Brexit will present tax challenges, both in terms of the form that the UK tax system will take and what tax consequences there may be as businesses reorganise themselves to operate outside the EU. AIMA produced a briefing note which summarised these issues (Note – UK tax concerns and opportunities for alternative investment managers post-Brexit) and continues to make the case for the industry to the Government on its own initiatives and in conjunction with other financial services sector bodies. A major regulatory change which should concern businesses outside the UK as well as those operating in the UK is the introduction by the UK’s Criminal Finances Act 2017 of two corporate criminal offences in respect of failure to prevent the facilitation of tax evasion. AIMA has sought to inform members about the offences and the measures that should be taken to establish that a business has (or has reason not to adopt) “reasonable prevention procedures”. Sections of AIMA’s guidance prepared for members are being incorporated in the broader guidance for the financial services sector prepared by UK Finance and other representative bodies which is awaiting formal approval by HM Treasury.
Also in the UK, AIMA responded to consultations on measures affecting hybrid entities and instruments (Submission – Hybrid and other mismatches) and changes relating to the calculation of taxable profits of partnerships (Submission – Partnership taxation: draft legislation to clarify tax treatment). Draft legislation for these has been published for inclusion in the Finance Bill. The MiFID2 rules on charging for research will from 3 January 2018 affect the VAT treatment of supplies of research. AIMA participated in industry discussions with HMRC and has produced guidance on the consequences for members.
(Global) Financial stability and leverage calculation
During 2017, AIMA worked closely with IOSCO and national regulators seeking to develop a measure of leverage that will help regulatory supervisors monitor levels of leverage in the alternative investment management sector. This involved providing insight on the limitations of existing measures to identify leverage, the need to recognise the role of netting and risk adjustment methodologies and outlining a high level conceptual approach that would allow IOSCO to develop a measure of leverage that corresponds to the policy objectives outlined by the FSB. IOSCO is expected to present its initial proposals for consultation at the end of 2017 or early 2018. AIMA will continue to engage with IOSCO as they finalise their proposals and will respond to this consultation once it is published.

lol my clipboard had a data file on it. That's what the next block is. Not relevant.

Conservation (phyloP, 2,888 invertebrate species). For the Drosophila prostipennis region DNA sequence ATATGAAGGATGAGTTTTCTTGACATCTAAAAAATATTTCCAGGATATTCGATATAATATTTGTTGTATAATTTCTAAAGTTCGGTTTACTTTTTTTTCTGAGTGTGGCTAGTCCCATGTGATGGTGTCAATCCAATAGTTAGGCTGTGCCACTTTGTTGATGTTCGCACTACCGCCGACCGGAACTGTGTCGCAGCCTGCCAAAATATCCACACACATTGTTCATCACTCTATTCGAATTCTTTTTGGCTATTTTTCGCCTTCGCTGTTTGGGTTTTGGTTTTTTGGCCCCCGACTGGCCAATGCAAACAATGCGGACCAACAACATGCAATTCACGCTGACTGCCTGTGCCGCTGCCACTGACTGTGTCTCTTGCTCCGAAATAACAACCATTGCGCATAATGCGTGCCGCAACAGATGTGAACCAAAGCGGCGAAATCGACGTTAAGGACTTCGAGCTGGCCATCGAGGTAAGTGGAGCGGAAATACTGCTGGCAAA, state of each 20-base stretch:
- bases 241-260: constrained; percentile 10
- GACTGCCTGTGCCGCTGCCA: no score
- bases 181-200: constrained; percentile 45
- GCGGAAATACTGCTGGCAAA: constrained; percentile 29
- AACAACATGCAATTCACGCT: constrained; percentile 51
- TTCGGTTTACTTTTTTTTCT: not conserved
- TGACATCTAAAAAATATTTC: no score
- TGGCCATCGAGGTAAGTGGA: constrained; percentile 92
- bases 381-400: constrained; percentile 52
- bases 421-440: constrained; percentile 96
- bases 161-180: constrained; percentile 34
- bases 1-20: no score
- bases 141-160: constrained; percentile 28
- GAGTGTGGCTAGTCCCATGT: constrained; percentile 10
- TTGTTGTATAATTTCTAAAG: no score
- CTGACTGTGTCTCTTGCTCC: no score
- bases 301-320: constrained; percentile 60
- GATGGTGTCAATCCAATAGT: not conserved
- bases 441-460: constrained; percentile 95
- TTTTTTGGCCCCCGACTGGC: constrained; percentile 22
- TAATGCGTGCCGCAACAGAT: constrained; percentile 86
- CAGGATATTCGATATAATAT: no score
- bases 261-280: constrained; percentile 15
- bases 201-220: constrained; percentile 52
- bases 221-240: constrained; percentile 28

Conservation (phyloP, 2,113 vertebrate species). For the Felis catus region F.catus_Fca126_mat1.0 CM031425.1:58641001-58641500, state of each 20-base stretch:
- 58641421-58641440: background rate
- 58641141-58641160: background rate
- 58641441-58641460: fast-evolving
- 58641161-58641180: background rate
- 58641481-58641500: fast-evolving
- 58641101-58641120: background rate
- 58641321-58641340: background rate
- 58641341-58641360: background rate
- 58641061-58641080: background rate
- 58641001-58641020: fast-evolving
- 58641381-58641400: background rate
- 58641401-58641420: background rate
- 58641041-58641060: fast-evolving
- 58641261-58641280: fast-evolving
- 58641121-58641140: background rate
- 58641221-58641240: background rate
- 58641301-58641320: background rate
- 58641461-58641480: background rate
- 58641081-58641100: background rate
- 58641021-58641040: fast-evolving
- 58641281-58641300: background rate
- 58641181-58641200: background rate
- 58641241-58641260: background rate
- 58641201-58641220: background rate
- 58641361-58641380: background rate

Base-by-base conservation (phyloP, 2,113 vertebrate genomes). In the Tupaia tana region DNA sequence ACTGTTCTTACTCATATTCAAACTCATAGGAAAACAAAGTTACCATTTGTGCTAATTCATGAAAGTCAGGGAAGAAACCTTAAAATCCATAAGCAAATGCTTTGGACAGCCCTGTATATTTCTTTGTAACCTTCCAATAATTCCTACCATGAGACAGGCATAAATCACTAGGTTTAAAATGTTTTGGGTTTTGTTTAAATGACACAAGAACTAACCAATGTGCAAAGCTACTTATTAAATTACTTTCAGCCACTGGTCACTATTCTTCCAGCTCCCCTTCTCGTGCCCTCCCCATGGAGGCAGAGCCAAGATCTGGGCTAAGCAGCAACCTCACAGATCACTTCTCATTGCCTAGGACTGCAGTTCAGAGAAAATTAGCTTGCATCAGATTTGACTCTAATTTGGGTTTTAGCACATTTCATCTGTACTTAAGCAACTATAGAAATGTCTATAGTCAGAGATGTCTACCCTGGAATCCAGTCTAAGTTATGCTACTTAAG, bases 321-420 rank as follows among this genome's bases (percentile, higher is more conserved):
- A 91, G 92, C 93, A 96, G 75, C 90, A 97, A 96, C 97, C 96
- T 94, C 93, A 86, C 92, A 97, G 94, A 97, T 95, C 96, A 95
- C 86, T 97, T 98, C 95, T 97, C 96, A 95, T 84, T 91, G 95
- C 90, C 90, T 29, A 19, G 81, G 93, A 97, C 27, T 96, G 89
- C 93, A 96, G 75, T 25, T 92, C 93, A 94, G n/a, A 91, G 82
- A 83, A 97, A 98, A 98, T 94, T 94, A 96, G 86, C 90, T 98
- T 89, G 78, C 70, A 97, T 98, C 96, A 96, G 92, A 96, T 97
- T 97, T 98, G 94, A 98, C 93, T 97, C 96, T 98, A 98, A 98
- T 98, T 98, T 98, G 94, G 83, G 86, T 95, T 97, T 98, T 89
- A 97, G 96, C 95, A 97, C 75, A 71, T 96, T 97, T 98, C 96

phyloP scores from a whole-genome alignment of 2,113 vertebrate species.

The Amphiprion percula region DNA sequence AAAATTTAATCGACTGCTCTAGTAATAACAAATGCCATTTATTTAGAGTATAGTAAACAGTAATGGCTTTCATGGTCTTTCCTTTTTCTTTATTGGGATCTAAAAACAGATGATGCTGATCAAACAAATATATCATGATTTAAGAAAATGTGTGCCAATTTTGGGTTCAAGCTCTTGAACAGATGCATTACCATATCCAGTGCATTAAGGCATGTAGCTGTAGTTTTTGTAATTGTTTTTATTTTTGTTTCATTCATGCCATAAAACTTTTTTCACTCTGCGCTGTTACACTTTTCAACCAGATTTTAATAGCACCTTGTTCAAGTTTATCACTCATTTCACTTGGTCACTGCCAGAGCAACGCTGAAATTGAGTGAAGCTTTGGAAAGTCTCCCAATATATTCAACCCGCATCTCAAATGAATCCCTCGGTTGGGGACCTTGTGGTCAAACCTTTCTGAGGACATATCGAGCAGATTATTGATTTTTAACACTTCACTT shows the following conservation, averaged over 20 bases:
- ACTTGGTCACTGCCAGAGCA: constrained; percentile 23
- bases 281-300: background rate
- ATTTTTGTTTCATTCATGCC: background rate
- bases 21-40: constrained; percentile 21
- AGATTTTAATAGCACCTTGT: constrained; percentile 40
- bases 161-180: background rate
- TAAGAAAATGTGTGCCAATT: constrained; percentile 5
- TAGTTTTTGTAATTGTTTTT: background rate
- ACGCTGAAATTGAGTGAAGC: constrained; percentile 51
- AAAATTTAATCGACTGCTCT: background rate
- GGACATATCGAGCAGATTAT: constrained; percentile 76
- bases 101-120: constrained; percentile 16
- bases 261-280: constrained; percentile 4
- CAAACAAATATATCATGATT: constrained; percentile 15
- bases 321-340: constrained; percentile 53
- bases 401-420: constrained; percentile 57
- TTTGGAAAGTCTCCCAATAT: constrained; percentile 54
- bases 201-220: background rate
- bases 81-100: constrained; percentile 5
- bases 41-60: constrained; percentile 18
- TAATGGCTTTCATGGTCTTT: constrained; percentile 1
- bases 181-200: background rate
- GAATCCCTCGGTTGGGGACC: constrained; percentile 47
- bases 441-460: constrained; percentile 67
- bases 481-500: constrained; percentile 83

Some of our flagship events were held in Europe this year, including the Global Policy and Regulatory Forum (Paris in April), the Next Generation Manager Forum (London in July) and Spotlight (London in September). A selection of photos from those three events follows. In all, we hosted 70 events in Europe in 2017, with a combined audience of about 4,500 people.
Representatives of more than 20 regulatory agencies as well as dozens of asset managers gathered in Paris in April 2017 for the AIMA Global Policy and Regulatory Forum 2017, and affiliated workshops. The event came just days after the UK Government invoked Article 50, triggering the country’s long, two-year farewell to the European Union. It came only a few weeks before the French presidential elections, which could have been as seismic as either the Brexit referendum in the UK last June or the US presidential elections last November. And the event also came during the extraordinary first 100 days of Donald Trump’s administration. All three events cast a long shadow over the proceedings. The events over the two days were conducted under the Chatham House rule, meaning particular comments or opinions cannot be attributed to specific speakers. But some of the core themes that a number of speakers commented on included:
- Brexit cannot lead to a ‘race to the bottom’ in the EU 27
- The Trump administration may not deregulate the financial system
- Asset managers are helping to make markets more stable
- Costs of compliance will be thoroughly assessed
- Alignment of interests between managers and investors keeps growing
Lord Evans of Weardale, the former head of MI5, delivered what he described as an “unsolicited testimonial” for AIMA’s cyber security guidance during a keynote speech at the AIMA Spotlight conference in London in September. The AIMA guidance, he said, was “excellent”, adding that it “identifies what the issues are and offers practical solutions to them”. The AIMA cyber security guidance, for members only, is available here.